DNF Duel

The difficulties with the visuals melt away when the matches get going, too. This game’s roster of sixteen fighters all feel quite varied, offering wild takes on zoners, grapplers, rushdown, and other archetypes. What I mean by “wild” is that full-screen attacks and grabs feel like the norm in this fighter. Troubleshooter’s above-mentioned Get On Fire covers almost the entire screen with a cannon blast. Kunoichi can summon a flaming tornado that’s the full height of the screen and the fling it all the way across the arena at you. It feels like EVERYONE has massive, long-range moves like this.

The result is that every DNF Duel match feels chaotic and explosive. When you’re trying to rush in to smack Inquisitor, she suddenly drops a massive spinning saw wheel in the middle of the arena, cutting through your health. Take a step against Ranger and he’ll just shoot you from most of the way across the screen. Or throw the guns at you which then shoot you as well. It seems like everyone is a bit of a zoner because they all have these massive hitboxes or can hit you from half-screen or further. I feel like you always have to be playing very carefully or extremely aggressively with little in-between.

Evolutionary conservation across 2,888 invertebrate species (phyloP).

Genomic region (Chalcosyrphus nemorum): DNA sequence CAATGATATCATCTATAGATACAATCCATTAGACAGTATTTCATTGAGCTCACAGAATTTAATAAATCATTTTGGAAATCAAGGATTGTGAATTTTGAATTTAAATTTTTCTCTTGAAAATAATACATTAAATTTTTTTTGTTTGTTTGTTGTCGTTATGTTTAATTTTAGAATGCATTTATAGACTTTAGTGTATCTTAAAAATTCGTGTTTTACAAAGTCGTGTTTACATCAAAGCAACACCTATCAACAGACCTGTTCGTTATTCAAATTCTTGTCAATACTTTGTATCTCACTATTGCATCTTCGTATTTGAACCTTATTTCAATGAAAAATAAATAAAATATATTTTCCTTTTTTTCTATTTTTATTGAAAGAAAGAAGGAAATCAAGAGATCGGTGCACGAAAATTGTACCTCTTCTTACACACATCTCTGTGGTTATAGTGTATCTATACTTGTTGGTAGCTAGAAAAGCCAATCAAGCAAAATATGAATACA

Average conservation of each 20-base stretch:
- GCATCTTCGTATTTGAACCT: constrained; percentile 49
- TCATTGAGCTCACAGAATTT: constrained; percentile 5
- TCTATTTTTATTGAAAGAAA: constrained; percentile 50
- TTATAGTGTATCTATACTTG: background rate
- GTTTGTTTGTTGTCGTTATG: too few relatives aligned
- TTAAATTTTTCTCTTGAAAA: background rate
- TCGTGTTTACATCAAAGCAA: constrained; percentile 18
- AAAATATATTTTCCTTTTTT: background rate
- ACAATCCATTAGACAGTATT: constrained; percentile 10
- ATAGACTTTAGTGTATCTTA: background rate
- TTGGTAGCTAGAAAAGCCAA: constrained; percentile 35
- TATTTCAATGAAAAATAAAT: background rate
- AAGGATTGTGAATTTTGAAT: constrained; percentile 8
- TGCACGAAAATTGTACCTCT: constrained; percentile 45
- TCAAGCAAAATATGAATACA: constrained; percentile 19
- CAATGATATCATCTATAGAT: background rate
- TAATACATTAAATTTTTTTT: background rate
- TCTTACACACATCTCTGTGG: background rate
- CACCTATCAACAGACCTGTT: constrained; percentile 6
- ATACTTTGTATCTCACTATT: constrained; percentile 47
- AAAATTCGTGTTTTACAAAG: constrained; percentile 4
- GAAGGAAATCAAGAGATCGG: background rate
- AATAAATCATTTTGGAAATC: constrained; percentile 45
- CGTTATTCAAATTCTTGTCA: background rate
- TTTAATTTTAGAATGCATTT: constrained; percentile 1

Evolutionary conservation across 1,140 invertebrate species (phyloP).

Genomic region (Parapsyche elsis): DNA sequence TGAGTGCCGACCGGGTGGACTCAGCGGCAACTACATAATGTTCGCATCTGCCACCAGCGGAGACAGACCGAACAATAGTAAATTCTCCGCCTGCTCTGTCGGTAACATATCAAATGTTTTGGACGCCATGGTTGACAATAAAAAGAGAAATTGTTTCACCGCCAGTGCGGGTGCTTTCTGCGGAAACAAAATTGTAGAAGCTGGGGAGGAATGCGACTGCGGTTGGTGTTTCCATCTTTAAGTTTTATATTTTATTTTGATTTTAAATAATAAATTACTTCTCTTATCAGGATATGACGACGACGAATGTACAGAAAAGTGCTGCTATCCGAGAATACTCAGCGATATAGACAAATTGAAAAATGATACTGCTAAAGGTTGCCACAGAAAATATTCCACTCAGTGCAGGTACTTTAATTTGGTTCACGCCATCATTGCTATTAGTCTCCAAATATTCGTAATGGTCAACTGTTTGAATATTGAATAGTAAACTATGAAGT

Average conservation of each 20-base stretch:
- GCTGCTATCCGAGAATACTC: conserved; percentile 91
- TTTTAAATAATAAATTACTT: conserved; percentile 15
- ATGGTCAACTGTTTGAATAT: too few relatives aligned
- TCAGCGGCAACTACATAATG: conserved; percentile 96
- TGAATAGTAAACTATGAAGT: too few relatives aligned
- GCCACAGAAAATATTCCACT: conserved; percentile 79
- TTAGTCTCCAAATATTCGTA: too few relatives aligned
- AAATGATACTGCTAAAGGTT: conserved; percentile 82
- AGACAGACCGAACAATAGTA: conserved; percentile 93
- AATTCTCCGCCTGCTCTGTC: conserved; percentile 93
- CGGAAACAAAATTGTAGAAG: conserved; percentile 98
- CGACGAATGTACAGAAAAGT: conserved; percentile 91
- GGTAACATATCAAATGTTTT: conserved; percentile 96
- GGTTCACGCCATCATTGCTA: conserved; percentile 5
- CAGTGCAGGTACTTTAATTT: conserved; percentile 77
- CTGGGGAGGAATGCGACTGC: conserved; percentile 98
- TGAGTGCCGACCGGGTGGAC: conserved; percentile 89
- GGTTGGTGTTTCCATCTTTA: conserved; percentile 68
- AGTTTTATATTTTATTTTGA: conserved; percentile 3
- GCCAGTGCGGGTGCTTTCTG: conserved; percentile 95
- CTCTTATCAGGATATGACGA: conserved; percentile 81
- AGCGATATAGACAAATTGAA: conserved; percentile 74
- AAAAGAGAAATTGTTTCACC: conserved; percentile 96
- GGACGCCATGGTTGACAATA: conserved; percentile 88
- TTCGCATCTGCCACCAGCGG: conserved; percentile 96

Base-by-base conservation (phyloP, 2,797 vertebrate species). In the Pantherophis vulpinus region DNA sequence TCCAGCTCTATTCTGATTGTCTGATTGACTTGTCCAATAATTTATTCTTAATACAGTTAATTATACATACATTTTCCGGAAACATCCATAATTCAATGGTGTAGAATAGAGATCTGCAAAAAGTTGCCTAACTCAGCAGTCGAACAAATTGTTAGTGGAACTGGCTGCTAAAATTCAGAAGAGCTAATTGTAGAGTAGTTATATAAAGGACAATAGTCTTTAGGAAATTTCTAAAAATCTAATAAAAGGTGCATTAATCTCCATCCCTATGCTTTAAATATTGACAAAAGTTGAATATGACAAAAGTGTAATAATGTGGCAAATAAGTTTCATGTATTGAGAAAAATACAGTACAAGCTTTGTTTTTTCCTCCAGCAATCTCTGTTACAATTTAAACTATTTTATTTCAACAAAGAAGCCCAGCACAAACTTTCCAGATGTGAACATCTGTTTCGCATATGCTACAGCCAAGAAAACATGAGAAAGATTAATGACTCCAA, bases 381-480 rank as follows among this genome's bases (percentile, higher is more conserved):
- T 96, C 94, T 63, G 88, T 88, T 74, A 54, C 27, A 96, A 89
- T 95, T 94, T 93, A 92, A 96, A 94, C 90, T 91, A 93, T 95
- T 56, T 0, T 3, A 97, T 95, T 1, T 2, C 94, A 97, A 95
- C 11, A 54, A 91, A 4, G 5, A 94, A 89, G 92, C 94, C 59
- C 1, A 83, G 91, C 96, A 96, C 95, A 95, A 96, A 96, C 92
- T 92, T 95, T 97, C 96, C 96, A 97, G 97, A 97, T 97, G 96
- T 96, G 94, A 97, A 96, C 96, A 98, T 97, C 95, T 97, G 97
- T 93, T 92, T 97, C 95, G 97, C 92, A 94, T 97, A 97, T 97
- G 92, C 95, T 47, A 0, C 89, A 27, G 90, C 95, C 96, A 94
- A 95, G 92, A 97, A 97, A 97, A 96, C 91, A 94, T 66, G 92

I enjoy the mayhem, to be honest. You even have to learn to be aggressive in your defense, dash blocking (or using the game’s defensive roll) to keep approaching to pull off your attacks, or doing so to bait out your enemy’s slow moves so you can punish their recovery. It feels like I’m always pushing forward when I play it, as sitting around playing defensively will just get you beat down from these huge moves. Plus, it’s not like you don’t have your own wacky moveset that can stomp opponents from afar. It also means you really need to know what your foes can do, though, lest you walk into something that chews you to pieces. Not that this isn’t true of most fighters, but it feels a bit more like a vital requirement here.